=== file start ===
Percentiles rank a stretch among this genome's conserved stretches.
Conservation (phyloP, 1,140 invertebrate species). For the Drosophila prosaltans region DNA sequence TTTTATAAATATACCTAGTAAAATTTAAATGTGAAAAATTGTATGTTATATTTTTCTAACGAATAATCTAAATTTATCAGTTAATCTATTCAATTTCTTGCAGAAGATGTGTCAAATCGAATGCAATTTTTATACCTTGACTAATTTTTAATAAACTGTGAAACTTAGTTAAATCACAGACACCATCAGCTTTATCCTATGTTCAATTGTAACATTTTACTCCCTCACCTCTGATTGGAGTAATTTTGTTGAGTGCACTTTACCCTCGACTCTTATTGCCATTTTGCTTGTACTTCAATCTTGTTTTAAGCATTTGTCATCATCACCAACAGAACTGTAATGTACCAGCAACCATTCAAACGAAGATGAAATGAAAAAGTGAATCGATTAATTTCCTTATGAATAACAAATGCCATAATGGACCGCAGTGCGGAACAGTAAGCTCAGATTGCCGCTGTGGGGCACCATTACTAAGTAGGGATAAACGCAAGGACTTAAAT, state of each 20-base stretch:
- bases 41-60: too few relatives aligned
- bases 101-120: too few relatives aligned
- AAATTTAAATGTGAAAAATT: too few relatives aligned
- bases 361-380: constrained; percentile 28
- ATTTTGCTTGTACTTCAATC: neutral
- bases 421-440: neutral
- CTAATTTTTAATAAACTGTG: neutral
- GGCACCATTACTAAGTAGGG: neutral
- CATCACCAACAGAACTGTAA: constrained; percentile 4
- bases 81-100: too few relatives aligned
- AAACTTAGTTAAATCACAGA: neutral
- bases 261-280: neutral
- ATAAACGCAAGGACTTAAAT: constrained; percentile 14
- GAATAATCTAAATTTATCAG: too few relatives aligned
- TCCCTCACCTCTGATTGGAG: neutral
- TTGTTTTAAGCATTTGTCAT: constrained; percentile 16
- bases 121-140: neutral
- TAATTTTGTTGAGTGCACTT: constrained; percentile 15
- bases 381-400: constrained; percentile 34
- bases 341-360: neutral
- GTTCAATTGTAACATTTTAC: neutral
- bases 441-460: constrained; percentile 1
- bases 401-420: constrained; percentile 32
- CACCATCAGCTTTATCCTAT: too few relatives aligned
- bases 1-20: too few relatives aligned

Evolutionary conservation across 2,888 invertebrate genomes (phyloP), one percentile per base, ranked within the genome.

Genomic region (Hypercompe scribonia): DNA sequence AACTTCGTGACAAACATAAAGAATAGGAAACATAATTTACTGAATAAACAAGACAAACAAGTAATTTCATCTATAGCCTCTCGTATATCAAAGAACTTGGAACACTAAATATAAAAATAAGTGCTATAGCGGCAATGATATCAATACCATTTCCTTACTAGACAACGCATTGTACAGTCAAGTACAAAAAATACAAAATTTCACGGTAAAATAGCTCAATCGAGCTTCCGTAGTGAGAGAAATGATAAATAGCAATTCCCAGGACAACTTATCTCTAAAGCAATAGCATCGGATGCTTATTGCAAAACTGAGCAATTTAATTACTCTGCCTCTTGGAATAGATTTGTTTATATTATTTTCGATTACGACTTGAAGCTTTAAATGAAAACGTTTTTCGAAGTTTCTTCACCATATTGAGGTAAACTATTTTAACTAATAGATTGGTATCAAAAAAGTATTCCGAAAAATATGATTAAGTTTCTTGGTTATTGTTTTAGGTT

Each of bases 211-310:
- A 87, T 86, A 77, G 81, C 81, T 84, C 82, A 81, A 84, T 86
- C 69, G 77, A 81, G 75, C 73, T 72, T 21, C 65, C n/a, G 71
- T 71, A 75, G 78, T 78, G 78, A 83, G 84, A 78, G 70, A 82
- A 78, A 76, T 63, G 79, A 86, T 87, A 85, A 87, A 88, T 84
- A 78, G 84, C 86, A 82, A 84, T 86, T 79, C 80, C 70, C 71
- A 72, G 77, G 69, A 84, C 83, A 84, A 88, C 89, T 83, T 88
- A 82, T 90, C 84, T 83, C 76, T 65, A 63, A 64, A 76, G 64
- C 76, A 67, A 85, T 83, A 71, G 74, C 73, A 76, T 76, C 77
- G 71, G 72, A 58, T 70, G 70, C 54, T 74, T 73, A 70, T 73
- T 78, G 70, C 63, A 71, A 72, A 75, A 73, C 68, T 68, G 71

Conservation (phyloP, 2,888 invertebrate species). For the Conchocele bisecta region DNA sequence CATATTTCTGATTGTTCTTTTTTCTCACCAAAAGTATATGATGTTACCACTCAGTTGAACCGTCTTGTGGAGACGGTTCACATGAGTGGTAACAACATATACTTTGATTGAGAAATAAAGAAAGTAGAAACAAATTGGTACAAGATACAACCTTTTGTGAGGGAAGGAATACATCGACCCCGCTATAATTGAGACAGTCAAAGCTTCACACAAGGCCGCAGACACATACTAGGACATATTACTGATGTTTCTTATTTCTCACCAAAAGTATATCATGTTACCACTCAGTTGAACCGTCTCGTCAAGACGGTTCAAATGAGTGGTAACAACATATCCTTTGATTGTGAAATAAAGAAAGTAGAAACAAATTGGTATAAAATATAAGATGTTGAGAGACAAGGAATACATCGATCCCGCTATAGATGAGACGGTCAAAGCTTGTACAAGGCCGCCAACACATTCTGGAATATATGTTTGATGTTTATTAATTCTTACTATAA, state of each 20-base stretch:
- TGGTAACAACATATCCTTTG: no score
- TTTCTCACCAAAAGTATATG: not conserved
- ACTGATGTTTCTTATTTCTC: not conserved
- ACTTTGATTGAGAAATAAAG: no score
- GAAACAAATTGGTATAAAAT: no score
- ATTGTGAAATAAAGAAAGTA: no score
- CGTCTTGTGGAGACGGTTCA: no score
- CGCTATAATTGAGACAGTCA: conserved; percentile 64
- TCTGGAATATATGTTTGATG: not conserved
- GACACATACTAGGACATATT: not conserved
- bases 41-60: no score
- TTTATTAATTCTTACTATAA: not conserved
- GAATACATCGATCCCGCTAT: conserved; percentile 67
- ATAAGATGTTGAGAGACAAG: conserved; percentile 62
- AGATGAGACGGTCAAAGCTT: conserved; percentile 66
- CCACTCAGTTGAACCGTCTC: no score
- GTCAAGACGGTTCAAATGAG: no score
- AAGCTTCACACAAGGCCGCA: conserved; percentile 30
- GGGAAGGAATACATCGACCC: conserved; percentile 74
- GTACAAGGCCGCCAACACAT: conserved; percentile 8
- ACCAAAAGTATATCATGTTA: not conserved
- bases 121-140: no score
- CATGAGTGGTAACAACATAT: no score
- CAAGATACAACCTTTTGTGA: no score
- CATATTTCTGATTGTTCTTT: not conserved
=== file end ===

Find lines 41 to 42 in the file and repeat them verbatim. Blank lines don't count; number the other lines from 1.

Conservation (phyloP, 2,888 invertebrate species). For the Conchocele bisecta region DNA sequence CATATTTCTGATTGTTCTTTTTTCTCACCAAAAGTATATGATGTTACCACTCAGTTGAACCGTCTTGTGGAGACGGTTCACATGAGTGGTAACAACATATACTTTGATTGAGAAATAAAGAAAGTAGAAACAAATTGGTACAAGATACAACCTTTTGTGAGGGAAGGAATACATCGACCCCGCTATAATTGAGACAGTCAAAGCTTCACACAAGGCCGCAGACACATACTAGGACATATTACTGATGTTTCTTATTTCTCACCAAAAGTATATCATGTTACCACTCAGTTGAACCGTCTCGTCAAGACGGTTCAAATGAGTGGTAACAACATATCCTTTGATTGTGAAATAAAGAAAGTAGAAACAAATTGGTATAAAATATAAGATGTTGAGAGACAAGGAATACATCGATCCCGCTATAGATGAGACGGTCAAAGCTTGTACAAGGCCGCCAACACATTCTGGAATATATGTTTGATGTTTATTAATTCTTACTATAA, state of each 20-base stretch:
- TGGTAACAACATATCCTTTG: no score